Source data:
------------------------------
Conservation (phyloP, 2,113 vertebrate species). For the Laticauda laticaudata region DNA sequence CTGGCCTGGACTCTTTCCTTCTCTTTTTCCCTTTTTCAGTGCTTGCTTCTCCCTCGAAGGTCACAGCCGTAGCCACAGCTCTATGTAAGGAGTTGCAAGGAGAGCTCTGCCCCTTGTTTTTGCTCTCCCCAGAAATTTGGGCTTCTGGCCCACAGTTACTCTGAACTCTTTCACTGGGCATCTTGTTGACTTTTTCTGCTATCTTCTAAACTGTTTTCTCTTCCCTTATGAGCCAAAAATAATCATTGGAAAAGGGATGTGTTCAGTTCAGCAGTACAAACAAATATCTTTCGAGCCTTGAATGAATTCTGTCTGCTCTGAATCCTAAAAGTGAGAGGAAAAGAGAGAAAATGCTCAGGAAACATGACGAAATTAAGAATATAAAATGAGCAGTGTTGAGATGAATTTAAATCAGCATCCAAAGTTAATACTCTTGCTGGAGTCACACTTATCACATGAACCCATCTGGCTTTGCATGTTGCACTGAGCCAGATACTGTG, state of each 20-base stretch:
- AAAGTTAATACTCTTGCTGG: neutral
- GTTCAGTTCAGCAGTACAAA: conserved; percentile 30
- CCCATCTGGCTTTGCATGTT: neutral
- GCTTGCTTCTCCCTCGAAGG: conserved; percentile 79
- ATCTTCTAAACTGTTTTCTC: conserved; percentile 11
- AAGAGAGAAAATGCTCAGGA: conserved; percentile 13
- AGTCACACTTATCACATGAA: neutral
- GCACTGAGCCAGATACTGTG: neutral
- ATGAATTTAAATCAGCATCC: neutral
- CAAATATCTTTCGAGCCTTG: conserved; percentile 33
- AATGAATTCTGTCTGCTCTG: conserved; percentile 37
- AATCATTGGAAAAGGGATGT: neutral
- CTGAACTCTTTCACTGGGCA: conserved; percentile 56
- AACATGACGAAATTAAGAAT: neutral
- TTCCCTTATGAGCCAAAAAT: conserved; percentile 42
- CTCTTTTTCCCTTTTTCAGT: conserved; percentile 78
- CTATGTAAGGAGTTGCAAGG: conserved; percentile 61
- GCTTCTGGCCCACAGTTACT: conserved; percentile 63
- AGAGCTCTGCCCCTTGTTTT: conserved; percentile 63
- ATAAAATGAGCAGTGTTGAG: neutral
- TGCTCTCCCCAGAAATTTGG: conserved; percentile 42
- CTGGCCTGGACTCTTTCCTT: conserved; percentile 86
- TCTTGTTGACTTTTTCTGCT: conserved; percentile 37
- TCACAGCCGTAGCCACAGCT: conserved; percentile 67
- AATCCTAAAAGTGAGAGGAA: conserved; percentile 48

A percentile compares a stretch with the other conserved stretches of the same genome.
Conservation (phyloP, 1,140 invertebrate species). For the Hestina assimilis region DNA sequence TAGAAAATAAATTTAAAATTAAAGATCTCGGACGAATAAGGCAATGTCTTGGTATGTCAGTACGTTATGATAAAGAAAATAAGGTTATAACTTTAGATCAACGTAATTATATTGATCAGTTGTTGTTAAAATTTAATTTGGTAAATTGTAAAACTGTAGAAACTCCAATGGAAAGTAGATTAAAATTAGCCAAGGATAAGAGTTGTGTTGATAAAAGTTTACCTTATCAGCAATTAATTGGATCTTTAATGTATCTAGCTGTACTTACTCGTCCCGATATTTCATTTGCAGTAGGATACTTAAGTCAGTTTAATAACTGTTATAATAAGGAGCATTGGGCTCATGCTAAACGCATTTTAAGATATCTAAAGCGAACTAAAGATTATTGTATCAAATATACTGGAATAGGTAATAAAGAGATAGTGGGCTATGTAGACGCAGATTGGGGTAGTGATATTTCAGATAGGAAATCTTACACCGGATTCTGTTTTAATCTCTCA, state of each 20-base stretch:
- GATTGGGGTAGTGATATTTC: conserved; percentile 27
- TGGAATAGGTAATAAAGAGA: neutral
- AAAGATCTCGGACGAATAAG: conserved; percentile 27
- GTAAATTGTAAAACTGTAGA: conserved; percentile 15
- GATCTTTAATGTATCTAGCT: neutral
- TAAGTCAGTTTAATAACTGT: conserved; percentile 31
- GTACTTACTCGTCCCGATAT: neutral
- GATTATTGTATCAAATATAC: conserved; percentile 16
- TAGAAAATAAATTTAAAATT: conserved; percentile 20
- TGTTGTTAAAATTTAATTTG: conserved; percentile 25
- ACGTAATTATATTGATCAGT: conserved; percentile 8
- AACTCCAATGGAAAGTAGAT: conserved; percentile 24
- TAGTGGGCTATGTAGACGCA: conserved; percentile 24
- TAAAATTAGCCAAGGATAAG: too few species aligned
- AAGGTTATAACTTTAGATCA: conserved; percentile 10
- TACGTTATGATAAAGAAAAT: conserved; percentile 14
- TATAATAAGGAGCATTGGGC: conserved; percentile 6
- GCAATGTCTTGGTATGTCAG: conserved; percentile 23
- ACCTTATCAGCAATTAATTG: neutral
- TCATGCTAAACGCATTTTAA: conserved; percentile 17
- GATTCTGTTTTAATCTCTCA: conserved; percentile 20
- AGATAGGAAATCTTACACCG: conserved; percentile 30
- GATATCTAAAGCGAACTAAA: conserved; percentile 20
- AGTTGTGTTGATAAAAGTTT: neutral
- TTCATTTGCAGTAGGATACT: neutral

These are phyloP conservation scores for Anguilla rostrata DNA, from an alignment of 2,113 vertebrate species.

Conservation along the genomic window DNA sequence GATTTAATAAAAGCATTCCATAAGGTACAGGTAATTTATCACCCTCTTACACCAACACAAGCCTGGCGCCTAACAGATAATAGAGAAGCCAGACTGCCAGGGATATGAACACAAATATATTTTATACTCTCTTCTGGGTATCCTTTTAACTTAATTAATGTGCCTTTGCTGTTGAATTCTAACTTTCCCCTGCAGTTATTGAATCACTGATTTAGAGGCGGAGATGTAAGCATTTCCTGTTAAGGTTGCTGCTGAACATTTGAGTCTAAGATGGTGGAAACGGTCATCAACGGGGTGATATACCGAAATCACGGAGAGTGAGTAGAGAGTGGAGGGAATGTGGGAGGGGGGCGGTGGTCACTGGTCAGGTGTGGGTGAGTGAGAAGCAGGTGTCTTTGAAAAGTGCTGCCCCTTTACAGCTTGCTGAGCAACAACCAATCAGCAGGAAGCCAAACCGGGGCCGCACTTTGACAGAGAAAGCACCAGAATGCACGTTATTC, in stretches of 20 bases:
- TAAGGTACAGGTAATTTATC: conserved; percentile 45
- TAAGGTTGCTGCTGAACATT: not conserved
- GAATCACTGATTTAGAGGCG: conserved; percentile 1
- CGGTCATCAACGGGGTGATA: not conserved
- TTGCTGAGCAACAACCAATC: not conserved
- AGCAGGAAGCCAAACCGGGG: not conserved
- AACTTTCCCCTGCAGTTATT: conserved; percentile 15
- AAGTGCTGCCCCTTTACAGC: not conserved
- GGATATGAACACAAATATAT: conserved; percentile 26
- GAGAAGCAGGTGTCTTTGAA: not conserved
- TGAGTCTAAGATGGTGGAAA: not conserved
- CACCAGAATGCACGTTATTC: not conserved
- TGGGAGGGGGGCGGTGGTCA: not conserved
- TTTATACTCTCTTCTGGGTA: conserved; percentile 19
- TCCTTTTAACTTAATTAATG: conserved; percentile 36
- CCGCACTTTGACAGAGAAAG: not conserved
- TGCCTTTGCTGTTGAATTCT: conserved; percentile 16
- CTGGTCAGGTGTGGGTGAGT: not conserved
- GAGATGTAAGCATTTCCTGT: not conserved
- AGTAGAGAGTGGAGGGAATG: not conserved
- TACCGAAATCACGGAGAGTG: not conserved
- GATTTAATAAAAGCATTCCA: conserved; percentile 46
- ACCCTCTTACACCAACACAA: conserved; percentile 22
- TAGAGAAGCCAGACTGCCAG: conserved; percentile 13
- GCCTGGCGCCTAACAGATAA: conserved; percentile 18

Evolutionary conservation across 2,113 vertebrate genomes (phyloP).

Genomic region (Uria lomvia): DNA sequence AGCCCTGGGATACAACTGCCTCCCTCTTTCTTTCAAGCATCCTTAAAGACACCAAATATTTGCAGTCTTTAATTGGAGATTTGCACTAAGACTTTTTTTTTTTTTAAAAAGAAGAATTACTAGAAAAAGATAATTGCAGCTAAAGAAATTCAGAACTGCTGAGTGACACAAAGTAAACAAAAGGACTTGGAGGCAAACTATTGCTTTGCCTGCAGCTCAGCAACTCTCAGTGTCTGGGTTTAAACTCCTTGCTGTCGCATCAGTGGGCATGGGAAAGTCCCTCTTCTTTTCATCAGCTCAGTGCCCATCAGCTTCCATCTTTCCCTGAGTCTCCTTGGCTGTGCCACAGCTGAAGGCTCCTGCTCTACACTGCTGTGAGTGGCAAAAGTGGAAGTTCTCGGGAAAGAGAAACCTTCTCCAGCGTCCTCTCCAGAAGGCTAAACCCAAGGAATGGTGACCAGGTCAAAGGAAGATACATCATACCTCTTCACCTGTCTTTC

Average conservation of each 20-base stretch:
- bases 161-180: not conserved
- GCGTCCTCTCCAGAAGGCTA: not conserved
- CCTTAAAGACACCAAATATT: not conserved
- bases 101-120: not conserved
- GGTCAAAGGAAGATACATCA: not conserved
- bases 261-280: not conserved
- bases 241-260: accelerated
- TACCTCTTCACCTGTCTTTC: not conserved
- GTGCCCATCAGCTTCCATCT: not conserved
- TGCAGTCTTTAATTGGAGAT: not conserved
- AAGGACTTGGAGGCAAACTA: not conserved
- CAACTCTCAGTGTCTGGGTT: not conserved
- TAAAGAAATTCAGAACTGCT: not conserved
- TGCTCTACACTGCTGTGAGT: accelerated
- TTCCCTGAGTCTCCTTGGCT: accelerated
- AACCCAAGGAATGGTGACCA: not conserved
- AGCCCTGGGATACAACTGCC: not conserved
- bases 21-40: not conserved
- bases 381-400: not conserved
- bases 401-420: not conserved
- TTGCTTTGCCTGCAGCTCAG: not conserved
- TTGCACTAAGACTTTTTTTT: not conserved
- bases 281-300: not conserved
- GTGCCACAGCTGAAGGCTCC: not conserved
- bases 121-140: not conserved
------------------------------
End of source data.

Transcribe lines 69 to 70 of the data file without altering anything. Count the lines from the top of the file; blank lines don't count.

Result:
- TTTATACTCTCTTCTGGGTA: conserved; percentile 19
- TCCTTTTAACTTAATTAATG: conserved; percentile 36